Ayurvedic herbs are one of the many chikitsas or treatments used in Ayurvedic medicine. These herbs are used as part of an herbal protocol recommended by an Ayurvedic professional. Thusly, all the Ayurvedic herbs should not be self-administered and Ayurvedic herbs should only be taken under-advisement of your Ayurvedic Counselor/Practitioner/Doctor and approved by your Primary Care Physician. The information on the Ayurvedic herb of Arjuna is only meant to educate you on the ways in which it is traditionally used in Ayurveda and is presented for educational purposes only. It is not intended as a substitute for the diagnosis, treatment, or advice of a qualified, licensed medical professional. The facts presented are offered as information only, not medical advice, and in no way should anyone infer that we are practicing medicine. Seek the advice of a medical professional for proper application of this material to any specific situation. Do not use the information found within this post to self-diagnose any medical conditions or treat any health problems or diseases. The information provided is not intended to prescribe or be taken as medical advice. If you have or suspect that you have a medical condition please contact your health care provider immediately.
Latin Name: Terminalia arjuna
Plant Family: Combretaceae
English Name: Arjuna myrobalan; Arjun
Sanskrit Name: Arjuna - means “white” or “shining” because of it’s white and shiny bark; it also refers to Arjuna one of the heroes in the Mahabharata and the Bhagavad Gita
Part Used: bark
Botanical Description: a large tree of about 20-26 meters; the trunk is pale white and smooth on the outside; the leaves have 10-15 pairs of leaflets at the ends and the leaflets are tongue shaped and are 10-15 centimeters in length and 8-10 centimeters in width; the flowers have a white or yellow stalk
Taste (Rasa): bitter, astringent
Energetics (Virya): cooling
Post-Digestive Effect (Vipaka): pungent
Quality (Guna): light, dry
Dosha: PK-, V+ (in excess)
Tissues (Dhatu): plasma (rasa), blood (rakta), muscle (mamsa), bone (asthi), nerve (majja), reproductive tissue (shukra [male]/artava [female])
Systems (Srotamsi): circulatory (rakta vaha srotas), digestive (anna vaha srotas), nervous (majja vaha srotas), reproductive (shukra/artava vaha srotas)
Constituents: tannins; triterpenoid saponins (arjungenin, arjunglycocides); flavonoids (arjunone, arjunolone); phytosterols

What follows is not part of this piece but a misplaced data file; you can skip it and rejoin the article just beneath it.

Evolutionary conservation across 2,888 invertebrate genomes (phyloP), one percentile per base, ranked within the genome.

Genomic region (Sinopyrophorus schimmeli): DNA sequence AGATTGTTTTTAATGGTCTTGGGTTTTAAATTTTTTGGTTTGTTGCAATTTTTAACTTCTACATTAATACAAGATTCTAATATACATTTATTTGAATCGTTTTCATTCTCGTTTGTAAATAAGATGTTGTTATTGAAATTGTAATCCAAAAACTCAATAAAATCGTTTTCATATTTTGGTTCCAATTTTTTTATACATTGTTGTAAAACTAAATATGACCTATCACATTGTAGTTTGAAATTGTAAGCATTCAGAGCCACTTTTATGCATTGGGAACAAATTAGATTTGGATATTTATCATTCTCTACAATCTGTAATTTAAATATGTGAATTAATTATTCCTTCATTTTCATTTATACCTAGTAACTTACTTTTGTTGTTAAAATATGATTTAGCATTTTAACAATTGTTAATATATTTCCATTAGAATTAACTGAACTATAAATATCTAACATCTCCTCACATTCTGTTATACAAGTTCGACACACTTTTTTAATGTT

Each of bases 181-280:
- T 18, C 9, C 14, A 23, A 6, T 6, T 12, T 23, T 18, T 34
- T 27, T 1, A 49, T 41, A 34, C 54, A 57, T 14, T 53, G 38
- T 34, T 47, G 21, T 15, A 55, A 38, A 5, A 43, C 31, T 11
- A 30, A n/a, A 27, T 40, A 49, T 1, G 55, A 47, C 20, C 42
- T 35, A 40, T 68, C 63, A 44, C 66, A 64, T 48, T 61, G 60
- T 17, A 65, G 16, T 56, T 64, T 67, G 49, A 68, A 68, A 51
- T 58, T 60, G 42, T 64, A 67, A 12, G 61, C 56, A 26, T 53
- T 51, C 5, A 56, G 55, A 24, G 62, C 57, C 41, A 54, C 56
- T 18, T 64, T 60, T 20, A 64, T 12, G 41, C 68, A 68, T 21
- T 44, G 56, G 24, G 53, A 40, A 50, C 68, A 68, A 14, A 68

Actions: heart tonic, circulatory stimulant, astringent, alterative, hemostatic
Ayurvedic Actions: heart tonic (hridaya); ulcer healing (varnya); urinary disorders, diabetic problems (pramehaghna); reduces fat tissue (medas-hara); diuretic (mutravirechana); aphrodisiac (vajikarana); purifies excess pitta from the blood (raktasodhana); vulnerary (raktastambhaka); mends bones (sandhaniya); constipative (purishasamgrahaniya); alleviates cough and breathing disorders (kasasvasahara); conquers kapha and pitta (kaphapittajit); alleviates urticaria (udardaprasarana)
Biomedical Actions: cardioprotective, cardiotonic, hypolipidaemic, hepatoprtective, alterative, diuretic, vulnerary
Indications: heart, lungs, liver, skin, tissue, reproductive tissues
Precautions: pregnancy, uterine bleeding, constipation
Preparations: decoction, powder, herbal wine
Formulations: kakubhadi churna, parthadyarishta (arjunarishta), arjunaghrita, pushyanuga churna, ashwagandharishta, arvindasava, devadarvyarishta
Arjuna has a special affinity for the heart. It is especially beneficial for Kapha and Pitta prakruti (constitution) and vikruti (imbalances). Arjuna increases prana and vyana vayu or the expanding energy that starts at the heart and expands outward through the rest of the body and being.
Frawley D. Yoga & Ayurveda: Self-Healing and Self-Realization. Twin Lakes, Wisconsin: Lotus Press; 1999.
Frawley D, Lad V. The Yoga of Herbs: An Ayurvedic Guide to Herbal Medicine. Twin Lakes, Wisconsin: Lotus Press; 2001.
Gogte VM. Ayurvedic Pharmacology & Therapeutic Uses of Medicinal Plants: Dravyagunavignyam. New Delhi, India: Chaukhambha Publications; 2016.
Pole S. Ayurvedic Medicine: The Principles of Traditional Practice. Philadelphia, PA: Singing Dragon; 2013.